In traditional war, the enemy is a known quantity, a visible force. His whereabouts are usually localized. In terrorism the enemy is unknown, often within our midst. The enemy might be our next-door neighbor, or the barista we buy coffee from each morning. With a new kind of enemy comes new offensive strategies. When Samir tells Omar, "Tactics have changed, my friend," Omar simply replies, "Tactics have always changed. You don't defeat an empire by fighting by their rules."

As tactics change in war, tactics also change in living and sharing the gospel of Jesus Christ. As followers of Jesus we live in enemy territory. We are subject to attack by the forces of darkness (Eph. 6:11-12). This has been true for centuries. But our weapons are not of this world (2 Cor. 10:4). And our tactics change as we reach out to bring the life-changing gospel of Christ to a needy world. The apostle Paul said that "I have become all things to all men so that by all possible means I might save some" (1 Cor. 9:22). We change and our tactics change. What worked a generation ago will not work today. What worked in one country must be altered for another country. What was effective in a rural part of America may be ineffective in a cosmopolitan city. We adjust, we morph, we change tactics with the goal of winning some to Jesus.

Traitor bears comparison with Paradise Now, another film made since the Iraq war began. Whereas Traitor is an American Hollywood vision of terrorism, Paradise Now is Palestinian, bringing us into the heart of war-torn Israel. Both show terrorist suicide bombers building and donning suicide vests in preparation for attacks. Both let us consider the terrorists themselves. But where Paradise Now feels true, to its material Traitor seems trite and contrived. Although both do go below the surface to some degree, Paradise Now allows us a more holistic picture, seeing the impact on survivors as well as on the "soldiers."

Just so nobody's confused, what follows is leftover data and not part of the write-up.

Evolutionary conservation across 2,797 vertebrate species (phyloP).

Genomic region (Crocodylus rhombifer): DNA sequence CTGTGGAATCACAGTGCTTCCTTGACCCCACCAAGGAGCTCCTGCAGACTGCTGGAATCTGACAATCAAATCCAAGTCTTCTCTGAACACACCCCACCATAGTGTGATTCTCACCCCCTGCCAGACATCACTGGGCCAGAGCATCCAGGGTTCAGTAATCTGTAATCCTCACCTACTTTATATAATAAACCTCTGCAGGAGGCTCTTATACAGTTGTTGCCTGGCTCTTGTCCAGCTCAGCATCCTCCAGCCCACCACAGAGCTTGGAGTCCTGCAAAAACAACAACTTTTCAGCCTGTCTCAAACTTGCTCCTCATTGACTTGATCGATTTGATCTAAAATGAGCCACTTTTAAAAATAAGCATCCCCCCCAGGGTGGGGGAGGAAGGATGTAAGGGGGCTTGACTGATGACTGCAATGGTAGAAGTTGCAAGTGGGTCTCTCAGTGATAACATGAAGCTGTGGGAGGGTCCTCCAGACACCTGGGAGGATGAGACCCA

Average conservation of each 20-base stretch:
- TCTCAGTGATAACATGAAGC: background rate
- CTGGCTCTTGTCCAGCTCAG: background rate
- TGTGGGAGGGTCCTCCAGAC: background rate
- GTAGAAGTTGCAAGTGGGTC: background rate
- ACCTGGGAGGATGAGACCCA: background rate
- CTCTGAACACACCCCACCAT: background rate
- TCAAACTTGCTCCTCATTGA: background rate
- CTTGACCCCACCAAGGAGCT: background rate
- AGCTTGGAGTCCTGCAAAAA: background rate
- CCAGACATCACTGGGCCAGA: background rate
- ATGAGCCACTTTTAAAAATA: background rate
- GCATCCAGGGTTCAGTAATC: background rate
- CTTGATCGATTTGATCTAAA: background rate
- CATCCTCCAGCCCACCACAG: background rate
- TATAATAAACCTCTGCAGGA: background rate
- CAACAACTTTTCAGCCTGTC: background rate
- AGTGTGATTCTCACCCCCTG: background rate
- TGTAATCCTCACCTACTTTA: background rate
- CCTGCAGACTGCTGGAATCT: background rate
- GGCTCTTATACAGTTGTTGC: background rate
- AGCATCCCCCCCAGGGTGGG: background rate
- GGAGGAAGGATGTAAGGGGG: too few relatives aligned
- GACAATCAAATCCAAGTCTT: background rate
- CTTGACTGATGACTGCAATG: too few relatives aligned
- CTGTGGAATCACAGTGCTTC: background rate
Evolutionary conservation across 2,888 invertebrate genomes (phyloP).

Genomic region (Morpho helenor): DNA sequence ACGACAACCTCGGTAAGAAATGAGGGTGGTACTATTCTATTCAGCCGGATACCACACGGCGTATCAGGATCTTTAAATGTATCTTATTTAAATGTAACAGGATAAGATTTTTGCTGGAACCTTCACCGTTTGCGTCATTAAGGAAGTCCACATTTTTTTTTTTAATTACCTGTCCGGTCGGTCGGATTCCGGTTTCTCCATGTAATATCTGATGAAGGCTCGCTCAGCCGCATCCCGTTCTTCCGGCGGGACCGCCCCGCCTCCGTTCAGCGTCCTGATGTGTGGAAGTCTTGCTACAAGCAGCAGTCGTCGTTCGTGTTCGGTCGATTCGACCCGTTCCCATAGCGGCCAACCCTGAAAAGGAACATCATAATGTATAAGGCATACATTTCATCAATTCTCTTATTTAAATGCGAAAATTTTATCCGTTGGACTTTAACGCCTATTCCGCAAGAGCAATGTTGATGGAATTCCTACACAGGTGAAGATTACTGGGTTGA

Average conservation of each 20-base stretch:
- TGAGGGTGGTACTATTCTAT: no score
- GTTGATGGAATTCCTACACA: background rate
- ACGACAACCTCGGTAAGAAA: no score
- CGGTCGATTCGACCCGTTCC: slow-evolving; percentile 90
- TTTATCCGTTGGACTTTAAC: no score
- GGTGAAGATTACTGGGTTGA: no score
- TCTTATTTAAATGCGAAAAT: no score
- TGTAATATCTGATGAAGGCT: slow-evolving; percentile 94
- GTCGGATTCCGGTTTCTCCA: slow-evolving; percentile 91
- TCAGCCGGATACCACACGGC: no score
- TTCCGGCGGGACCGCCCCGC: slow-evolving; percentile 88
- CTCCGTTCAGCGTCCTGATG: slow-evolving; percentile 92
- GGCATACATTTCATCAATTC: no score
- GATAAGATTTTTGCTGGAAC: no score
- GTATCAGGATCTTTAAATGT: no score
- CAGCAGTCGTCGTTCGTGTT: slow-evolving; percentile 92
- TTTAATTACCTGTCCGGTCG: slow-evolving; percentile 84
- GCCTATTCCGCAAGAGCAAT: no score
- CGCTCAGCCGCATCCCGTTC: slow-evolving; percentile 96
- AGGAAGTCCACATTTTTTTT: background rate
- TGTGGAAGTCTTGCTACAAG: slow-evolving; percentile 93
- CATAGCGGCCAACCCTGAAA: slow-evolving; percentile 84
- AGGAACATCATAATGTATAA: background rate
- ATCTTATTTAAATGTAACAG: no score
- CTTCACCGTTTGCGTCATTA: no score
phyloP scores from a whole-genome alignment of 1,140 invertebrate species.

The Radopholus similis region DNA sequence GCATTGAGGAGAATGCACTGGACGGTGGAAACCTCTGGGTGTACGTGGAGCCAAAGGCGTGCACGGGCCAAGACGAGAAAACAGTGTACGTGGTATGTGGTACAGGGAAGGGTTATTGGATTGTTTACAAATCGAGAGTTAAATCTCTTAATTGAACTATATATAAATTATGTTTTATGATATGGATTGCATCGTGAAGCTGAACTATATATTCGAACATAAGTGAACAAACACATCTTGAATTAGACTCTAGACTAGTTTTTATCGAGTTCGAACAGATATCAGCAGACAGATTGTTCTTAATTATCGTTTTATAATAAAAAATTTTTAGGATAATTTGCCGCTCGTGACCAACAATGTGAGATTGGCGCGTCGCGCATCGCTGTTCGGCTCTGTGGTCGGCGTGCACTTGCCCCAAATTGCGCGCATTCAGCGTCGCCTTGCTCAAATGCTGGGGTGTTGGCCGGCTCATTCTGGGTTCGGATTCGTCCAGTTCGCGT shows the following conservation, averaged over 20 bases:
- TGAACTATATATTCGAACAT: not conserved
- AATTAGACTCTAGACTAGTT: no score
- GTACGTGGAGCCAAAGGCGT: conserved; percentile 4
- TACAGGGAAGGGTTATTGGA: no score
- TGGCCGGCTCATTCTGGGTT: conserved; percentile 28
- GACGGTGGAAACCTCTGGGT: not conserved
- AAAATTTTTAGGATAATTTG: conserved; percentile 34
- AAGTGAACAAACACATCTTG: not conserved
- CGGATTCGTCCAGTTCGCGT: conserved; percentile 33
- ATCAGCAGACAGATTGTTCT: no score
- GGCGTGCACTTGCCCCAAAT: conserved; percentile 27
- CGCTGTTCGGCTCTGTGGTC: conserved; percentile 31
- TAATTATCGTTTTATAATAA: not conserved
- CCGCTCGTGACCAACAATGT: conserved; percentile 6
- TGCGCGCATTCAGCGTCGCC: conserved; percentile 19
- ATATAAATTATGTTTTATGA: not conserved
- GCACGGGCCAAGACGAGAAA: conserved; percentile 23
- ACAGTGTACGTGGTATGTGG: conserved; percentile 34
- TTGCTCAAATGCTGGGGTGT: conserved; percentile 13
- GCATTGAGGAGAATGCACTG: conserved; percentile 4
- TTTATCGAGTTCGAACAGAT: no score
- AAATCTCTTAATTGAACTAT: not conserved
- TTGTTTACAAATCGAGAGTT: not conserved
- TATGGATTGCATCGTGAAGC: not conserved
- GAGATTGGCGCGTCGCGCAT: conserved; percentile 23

For a Hollywood film, putting a Muslim as the hero of this story is a brave act. We remember 9/11 as being a Muslim ordered act of aggression. Of course, Traitor would not work as well if Samir were a Christian or an atheist merely playing a role. No, it is his commitment to his Islamic faith that makes him believable to us and to Omar.

Indeed, it is this faith commitment that causes Samir to point out, "If a man hasn't found something he's willing to die for, he isn't fit to live." Life and death are two sides of the same coin, in this sin-marred world we live in. More than this, though, "A man who is not afraid to die, can never be defeated." This is the implicit motto of the terrorist. The suicide bombers cannot be defeated because they are ready to die, and death ushers them into paradise, or so they think.

Followers of Jesus have something greater than this life and so can live apart from fear. Perfect love casts out fear (1 Jn. 4:18). Knowing that death is just a transition to life with Jesus himself, we can never be defeated. Paul said as much in his letter to the Romans, when he said we are more than conquerors in Christ Jesus (Rom. 8:37).

Samir points to this same faith commitment when he says, "We answer to God." Though he is talking of Allah, the god of the Koran, this is actually true for all of us. According to the Bible, whoever we are, we will face a judgment with the almighty one day (2 Cor. 5:10, Rev. 20:11-15). We must live our lives so we are ready for that day. We don't know when it will arrive. If we have not yet reflected on faith, now is the time. Now is the time to ponder the message of the gospel (Rom. 3:23, 6:23, 10:9-10). "I tell you, now is the time of God's favor, now is the day of salvation." (2 Cor. 6:2). We might not have another day to procrastinate. Who knows if we might find ourselves caught in the middle of another 9/11.

Copyright ©2009, Martin Baggs

1 comment:

  1. Great movie, i loved every minute of this suspenseful adventure. Samir Horn was ambigious as a terrorist as he displayed high personal values when surrounded by blood thirsty men.